Clean Ocean Foundation's response to Infrastructure Australia's Reforming Urban Water paper.
"the process of water reform must avoid any tendency to favor - or be seen to favor - vested interests within the water sector and financial industry over those of the general community"
Society’s understanding of water and environment has changed significantly over time. Both ancient Eastern and Western cultures understood water to be elemental force. Leonardo da Vinci once said “Water is the driving force of all nature.” Inherent in that statement was an awareness that it is impossible to separate water from its interactions with both humanity and the natural environment.
Apart from some expensive mistakes over the last fifty years Australian water authorities, driven by the need to provide basic services, have done an impressive job using technology to provide safe drinking water whilst viewing the ocean as limitless dumping ground for waste water.
Meanwhile in large part due to advances in technology there has been a revolution in how communities interact with water in what previously had largely been an inaccessible and dangerous environment. From surfers paddling near ocean outfalls to scuba divers collecting plastic debris off reefs around Australia we have new found appreciation of our watery environment and our impact on it.
Now Australia and much of the world is at the cross-roads. Too much control of resources is in the hands of too few. In some democratic countries populists have been elected to high office and point their finger at minorities to distract from the need for real structural reform. Polarisation between good and bad, green and business, commodity and the sublime seem unremarkable. But in reality, we all know that working together, regardless of our differences always makes our society stronger.
Clean Ocean Foundation has had experience of this polarisation through our adversarial role in two pitched battles aimed at preserving our marine environment. We engaged in a successful campaign to convince the Brack’s Victorian government to commit to a much needed 400-million-dollar upgrade to Melbourne’s Eastern Treatment Plant and along with other community groups, opposed the Brumby government’s controversial Victorian Desalination Plant.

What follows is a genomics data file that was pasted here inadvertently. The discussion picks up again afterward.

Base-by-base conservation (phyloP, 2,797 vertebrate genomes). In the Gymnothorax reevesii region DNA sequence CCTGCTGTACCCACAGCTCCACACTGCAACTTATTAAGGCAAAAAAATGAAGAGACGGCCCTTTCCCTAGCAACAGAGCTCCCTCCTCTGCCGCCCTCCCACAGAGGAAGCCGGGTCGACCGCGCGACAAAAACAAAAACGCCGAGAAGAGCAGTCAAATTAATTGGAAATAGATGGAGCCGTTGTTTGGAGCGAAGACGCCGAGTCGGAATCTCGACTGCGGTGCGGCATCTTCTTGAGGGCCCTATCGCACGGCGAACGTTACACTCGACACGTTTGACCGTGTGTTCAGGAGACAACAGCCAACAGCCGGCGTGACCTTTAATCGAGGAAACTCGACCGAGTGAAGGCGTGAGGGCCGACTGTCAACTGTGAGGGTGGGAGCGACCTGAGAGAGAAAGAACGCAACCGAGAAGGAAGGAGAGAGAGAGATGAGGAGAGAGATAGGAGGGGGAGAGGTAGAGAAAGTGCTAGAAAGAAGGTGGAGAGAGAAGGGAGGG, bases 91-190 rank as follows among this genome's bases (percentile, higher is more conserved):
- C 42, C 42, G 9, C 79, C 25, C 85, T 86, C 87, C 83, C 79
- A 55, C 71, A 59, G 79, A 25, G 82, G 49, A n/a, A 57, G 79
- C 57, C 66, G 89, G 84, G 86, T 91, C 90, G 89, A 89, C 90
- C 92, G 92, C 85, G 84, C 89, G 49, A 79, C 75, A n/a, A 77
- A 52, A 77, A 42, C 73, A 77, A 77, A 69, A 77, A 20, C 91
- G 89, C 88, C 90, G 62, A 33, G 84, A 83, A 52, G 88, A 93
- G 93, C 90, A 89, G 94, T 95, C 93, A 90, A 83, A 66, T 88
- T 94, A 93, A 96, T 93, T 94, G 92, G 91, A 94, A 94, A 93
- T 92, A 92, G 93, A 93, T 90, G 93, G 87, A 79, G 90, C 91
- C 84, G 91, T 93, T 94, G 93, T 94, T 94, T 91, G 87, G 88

“Victorian desal plant too big: Suez chief to media”
In both cases we have subsequently proved be on the side good water policy. This fact was acknowledged in many private conversations with industry experts and even verified by public statements by Suez Chief, majority shareholder of the Watersure (then Aquasure) that owns the desalination plant - “Victorian desal plant too big: Suez chief to media”. However, in both cases we found the institutional resistance to an alternative point of view both formidable, challenging and costly. Sometimes environmental groups fail, not because they were wrong, but because they have relatively meagre resources in comparison with the giants they face.
If alternative perspectives and environmental groups had been allowed “inside the tent” as contributors costly mistakes like the 5.7 Billion dollar Victorian Desalination Plant would not have been made.
For this amount of finance, a suite of effective alternatives including water recycling would have been adopted and dismissive statements to marginalise alternatives by using such terms as “making people drink poo water”(recycled water) and “what if it doesn’t rain?”(upgrading existing catchments, stormwater capture and diversionary weirs) would have been debunked for the emotive claptrap they were.
It is from this perspective that Clean Ocean Foundation believe The Reforming Urban Water paper is a timely and well thought out opportunity for starting point for reform. It provides a basis for a public discussion of how Australia can manage its water resources into a challenging future. The report recommends interaction with community, transparency and then where possible privatisation for greater efficiency.
Obtaining consensus among States and Territories, who constitutionally are responsible for water issues along with the federal government will be a tough ask for the reform process. If the process is to succeed there will need to be significant goodwill based on knowledge that the process is for the benefit of all Australians in the long-term.